“We started the trend of very expensive cocktails,” Mr. Grossich said. “We thought: ‘What the heck? Where better than in a Trump building to create something excessive?’ ”
But now, Mr. Grossich said, cocktail prices have “gotten out of hand.” “People are coming up with all kinds of ridiculous combinations to push the prices of cocktails through the roof,” he said. “It’s hard to ratchet up the price up to $1,000 and have the cost justify the ingredients. They’re priced to the point where they get to be novelty items.”
Scott DeGraff, an owner of N9NE Steakhouses in Las Vegas and two other cities, said the $69 Ultimate Margarita he sells at his restaurant isn’t a gimmick, at least the ingredients aren’t. Made with two rare tequilas, Grand Marnier 150 Year and fresh juices, the cocktail, he said, caters to true tequila connoisseurs, not to “the people who only remember the tequilas they got sick on in high school.”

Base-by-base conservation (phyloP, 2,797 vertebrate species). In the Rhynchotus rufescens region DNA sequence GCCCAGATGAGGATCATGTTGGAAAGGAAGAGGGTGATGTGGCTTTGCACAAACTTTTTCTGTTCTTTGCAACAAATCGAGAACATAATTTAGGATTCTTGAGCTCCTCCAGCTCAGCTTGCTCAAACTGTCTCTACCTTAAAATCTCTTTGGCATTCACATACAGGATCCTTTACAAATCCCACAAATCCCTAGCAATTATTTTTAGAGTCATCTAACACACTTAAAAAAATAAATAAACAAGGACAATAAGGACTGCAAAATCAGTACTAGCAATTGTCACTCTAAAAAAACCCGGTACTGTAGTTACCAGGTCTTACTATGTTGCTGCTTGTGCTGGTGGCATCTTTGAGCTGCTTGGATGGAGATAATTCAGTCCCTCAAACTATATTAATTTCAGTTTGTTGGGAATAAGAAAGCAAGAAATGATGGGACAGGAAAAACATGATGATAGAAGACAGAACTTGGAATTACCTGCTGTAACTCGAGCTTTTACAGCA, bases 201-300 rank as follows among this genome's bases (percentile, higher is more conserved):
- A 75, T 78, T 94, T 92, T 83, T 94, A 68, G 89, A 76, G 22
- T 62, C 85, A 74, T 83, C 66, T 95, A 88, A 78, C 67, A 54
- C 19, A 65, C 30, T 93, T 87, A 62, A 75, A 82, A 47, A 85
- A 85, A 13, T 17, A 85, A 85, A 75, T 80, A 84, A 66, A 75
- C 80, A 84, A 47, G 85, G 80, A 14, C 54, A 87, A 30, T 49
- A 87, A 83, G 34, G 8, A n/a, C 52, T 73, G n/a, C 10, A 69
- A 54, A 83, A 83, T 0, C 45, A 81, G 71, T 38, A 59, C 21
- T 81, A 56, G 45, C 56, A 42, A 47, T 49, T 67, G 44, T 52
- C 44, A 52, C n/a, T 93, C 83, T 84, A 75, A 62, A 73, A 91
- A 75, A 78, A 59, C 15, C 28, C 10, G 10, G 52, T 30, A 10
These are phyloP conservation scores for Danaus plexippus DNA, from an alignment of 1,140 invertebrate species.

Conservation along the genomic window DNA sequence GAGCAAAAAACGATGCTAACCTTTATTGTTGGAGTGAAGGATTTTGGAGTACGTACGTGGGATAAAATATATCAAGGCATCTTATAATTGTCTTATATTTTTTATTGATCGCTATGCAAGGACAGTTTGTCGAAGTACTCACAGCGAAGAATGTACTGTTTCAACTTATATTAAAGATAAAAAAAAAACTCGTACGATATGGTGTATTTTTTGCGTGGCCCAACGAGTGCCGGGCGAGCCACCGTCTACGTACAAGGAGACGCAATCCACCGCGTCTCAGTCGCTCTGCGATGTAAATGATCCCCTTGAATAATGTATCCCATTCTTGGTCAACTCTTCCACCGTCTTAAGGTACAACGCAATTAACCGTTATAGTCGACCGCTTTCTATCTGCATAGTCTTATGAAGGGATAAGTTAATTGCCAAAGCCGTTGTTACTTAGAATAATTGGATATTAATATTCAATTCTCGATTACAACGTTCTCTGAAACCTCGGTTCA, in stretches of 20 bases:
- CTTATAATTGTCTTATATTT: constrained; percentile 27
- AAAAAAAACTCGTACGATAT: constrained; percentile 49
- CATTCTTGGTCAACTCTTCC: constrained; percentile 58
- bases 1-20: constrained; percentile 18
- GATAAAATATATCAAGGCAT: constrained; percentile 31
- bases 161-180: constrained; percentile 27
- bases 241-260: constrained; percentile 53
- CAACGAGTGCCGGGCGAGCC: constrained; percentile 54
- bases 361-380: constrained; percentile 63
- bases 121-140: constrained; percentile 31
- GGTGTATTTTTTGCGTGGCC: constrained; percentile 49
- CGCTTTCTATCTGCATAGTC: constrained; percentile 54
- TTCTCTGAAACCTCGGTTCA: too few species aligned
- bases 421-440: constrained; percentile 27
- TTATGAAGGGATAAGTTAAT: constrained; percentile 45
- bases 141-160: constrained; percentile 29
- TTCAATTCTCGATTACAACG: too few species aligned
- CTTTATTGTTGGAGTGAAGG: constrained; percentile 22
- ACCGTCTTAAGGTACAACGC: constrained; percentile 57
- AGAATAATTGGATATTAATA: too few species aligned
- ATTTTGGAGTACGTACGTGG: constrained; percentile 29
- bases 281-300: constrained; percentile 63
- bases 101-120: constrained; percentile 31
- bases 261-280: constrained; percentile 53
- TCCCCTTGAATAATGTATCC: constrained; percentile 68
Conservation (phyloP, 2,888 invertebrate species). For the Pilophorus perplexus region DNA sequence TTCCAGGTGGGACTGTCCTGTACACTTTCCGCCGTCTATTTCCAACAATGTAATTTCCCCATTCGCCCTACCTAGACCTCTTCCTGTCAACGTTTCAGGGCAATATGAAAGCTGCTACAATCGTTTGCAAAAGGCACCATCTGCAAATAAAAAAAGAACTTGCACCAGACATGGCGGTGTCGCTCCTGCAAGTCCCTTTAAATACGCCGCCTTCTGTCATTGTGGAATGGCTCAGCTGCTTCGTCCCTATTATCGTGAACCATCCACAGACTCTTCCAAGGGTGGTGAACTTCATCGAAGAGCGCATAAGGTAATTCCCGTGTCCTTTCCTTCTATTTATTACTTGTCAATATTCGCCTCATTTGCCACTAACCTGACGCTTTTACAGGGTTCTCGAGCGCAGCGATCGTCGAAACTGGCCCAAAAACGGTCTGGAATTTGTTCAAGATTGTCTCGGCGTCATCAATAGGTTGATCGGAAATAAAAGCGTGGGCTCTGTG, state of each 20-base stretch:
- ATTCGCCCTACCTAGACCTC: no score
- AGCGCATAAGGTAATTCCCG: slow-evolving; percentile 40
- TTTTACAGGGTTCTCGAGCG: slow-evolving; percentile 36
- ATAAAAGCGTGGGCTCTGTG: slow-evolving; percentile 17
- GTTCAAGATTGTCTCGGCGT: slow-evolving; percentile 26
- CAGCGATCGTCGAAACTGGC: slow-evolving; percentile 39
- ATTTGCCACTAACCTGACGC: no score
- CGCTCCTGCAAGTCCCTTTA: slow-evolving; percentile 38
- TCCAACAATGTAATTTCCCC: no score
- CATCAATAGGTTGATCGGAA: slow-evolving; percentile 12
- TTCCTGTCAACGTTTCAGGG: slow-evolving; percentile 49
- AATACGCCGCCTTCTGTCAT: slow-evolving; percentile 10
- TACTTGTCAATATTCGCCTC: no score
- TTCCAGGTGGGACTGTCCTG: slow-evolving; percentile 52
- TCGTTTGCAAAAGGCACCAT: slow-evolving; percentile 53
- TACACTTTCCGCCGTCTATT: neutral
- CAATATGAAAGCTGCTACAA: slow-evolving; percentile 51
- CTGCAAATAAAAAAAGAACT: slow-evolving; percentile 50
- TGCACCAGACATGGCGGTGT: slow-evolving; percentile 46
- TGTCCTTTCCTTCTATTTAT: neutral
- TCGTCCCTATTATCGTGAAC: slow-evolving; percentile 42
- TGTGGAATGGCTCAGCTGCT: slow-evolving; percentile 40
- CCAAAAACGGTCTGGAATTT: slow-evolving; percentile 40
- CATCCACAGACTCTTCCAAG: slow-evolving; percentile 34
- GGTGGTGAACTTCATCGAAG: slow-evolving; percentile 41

Even though Mr. DeGraff said he serves 75 to 100 Ultimate Margaritas each month at his restaurant in Las Vegas (and 15 to 20 a month at the one in Chicago), the profit margins and sales volume are much lower than those for basic cocktails, shots and beer by the bottle. “Would I have a whole menu of $69 drinks?” he said. “No, but I think it’s fun to have something that’s so unique and special and that’s out there if you want to try it.” He added: “I wouldn’t want to base my business on drinks like this. I might go hungry that way.”
Not if there are a lot more people like George Santiago out there. If Mr. Santiago spent $950 for a cocktail on a first date, how much would he pay for a drink on a second or third date, or even for his engagement? “You can’t put a price on love,” Mr. Santiago said. “I’d spend countless.”
The World Cocktail
Adapted from the World Bar at Trump World Tower, New York
1 ounce Courvoisier XO
1 ounce Pineau des Charentes
1 ounce white grape juice
Dash of Bitters
½ ounce lemon juice
Float of Veuve Clicquot
4 Drops of 23-carat edible liquid gold.